We may like to think of Andrew Judson, Canterbury’s Democratic town selectman at the time Prudence Crandall opened her school in 1833, as unrepresentative of otherwise civilized Connecticut society. Miss Prudence’s nemesis argued, “Colored people . . .  are an inferior race of beings, and never can or ought to be recognized as equal of whites.”

But Judson represented the view of the majority here at the time. Warshauer writes, “Most Connecticut residents were ambivalent or outright hostile to blacks in their midst.”

The Connecticut Constitution, written in 1818, made ours the only New England state to bar all blacks from voting. And when Prudence Crandall was forced to close her school because of acts of violence, the abolitionist William Lloyd Garrison wrote that our state was “the Georgia of New England.”

To verify that view, one needed only to read the newspapers of the time. The New Haven Register, for example, insisted that the federal Constitution “recognized the right of slaveholding” and denounced the Civil War as “abolitionist humbug.”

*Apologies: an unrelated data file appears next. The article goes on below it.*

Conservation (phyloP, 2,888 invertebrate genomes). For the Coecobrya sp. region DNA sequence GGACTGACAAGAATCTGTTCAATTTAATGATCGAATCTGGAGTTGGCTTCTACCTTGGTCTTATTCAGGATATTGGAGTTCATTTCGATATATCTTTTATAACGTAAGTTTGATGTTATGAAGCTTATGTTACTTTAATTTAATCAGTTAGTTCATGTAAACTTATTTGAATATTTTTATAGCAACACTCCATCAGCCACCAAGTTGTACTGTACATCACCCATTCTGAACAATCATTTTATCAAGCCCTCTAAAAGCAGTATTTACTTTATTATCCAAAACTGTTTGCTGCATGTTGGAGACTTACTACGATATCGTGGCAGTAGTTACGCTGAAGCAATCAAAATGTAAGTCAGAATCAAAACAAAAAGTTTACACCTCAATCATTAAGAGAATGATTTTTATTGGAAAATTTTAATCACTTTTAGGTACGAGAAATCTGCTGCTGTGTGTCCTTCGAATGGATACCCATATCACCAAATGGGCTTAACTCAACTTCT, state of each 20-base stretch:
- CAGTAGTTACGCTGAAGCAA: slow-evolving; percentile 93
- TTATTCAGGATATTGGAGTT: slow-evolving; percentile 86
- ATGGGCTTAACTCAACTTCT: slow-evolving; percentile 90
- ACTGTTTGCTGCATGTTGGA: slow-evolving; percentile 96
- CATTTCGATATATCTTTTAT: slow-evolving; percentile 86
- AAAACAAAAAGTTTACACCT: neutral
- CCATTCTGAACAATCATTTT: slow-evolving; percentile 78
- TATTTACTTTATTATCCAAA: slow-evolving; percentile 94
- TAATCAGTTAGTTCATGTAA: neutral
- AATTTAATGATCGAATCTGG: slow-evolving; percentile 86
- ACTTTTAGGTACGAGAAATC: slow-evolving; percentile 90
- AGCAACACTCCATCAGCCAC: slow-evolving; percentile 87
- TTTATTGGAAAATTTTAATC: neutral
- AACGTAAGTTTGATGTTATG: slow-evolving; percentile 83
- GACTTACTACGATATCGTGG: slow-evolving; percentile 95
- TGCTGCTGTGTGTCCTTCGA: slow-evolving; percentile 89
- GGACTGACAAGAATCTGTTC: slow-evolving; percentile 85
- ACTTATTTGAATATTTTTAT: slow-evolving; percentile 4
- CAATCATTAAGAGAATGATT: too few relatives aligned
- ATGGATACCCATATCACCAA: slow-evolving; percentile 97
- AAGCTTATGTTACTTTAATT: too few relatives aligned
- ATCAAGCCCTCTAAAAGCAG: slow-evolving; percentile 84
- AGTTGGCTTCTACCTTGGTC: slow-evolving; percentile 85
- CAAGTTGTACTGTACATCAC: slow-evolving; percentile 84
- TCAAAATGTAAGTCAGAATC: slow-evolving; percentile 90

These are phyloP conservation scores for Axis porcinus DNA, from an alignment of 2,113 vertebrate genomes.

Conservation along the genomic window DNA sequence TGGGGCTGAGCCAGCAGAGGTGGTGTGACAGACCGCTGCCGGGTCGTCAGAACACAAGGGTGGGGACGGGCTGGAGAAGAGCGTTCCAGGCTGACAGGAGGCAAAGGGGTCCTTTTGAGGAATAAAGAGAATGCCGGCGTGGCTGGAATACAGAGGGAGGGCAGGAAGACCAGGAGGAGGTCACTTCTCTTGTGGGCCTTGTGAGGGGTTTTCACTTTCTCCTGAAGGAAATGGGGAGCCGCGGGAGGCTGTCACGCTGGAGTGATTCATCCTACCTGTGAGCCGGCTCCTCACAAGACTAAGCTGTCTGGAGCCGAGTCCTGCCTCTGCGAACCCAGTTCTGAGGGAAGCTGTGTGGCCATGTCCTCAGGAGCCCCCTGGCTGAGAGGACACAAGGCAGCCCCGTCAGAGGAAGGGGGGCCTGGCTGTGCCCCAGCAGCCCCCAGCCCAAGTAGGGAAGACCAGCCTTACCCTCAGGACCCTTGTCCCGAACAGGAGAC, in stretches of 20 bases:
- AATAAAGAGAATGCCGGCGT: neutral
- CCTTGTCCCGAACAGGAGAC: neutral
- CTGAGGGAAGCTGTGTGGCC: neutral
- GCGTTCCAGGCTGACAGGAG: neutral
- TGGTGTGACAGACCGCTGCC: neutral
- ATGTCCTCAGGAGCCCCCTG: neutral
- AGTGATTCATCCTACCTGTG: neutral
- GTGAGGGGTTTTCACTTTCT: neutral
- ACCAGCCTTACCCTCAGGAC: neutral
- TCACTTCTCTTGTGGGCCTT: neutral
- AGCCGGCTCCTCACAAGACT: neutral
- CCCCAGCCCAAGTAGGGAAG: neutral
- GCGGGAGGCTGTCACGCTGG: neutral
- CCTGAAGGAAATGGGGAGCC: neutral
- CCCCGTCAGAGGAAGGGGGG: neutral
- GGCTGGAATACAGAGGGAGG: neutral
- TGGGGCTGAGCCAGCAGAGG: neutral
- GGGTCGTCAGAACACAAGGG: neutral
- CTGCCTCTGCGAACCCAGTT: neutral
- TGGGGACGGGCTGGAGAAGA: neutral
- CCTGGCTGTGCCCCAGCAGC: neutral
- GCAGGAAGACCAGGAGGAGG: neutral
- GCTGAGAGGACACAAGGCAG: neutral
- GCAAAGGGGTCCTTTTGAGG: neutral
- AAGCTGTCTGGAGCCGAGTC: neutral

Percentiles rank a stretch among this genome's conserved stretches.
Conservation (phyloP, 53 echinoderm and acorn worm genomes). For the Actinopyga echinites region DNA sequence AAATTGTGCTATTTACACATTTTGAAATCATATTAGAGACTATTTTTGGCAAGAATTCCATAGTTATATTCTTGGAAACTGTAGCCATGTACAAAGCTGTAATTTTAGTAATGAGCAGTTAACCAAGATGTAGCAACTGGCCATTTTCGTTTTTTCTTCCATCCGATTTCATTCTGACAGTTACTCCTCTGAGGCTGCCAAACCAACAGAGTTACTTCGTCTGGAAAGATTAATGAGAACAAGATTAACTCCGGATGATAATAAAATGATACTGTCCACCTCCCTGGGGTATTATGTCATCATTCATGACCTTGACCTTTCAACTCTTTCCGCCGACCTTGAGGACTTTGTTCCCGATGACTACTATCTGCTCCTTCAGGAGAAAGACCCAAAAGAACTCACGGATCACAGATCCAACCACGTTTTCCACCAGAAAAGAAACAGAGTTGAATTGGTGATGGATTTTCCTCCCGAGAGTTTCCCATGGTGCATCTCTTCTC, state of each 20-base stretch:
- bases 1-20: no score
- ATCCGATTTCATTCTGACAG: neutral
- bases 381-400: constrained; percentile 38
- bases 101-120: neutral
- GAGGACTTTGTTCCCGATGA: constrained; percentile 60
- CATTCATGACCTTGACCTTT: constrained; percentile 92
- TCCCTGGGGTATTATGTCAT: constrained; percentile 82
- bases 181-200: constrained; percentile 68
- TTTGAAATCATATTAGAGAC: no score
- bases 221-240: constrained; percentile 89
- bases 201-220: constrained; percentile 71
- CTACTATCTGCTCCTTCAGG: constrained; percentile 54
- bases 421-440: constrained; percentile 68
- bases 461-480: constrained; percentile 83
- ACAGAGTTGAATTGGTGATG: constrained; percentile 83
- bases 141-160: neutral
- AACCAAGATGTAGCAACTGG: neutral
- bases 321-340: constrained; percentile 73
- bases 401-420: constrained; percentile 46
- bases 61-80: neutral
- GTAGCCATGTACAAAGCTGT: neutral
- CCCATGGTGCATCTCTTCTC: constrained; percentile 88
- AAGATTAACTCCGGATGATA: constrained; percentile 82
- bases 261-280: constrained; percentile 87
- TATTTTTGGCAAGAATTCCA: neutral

In his public appearances, Warshauer finds most people are unaware that Connecticut was a slaveholding state. In 1800 there were still 931 men, women and children held as slaves here. Slavery was not banned until 1848.

Even then, it didn’t mean the debate had ended. As the Civil War reached its latter stages, the vote on an amendment to grant voting rights to blacks resulted in more ugliness. Judge Harris Munson, a state representative from Seymour, argued in 1865, “The Constitution ought to stand without mutilation . . . our fathers regarded the mingling of the black man with the white race with abhorrence.” The Hartford Times urged denial of voting rights, and thus the saving of our society from “mongrelism.” It stated that blacks were “inferior—made so by the hand of the Creator.”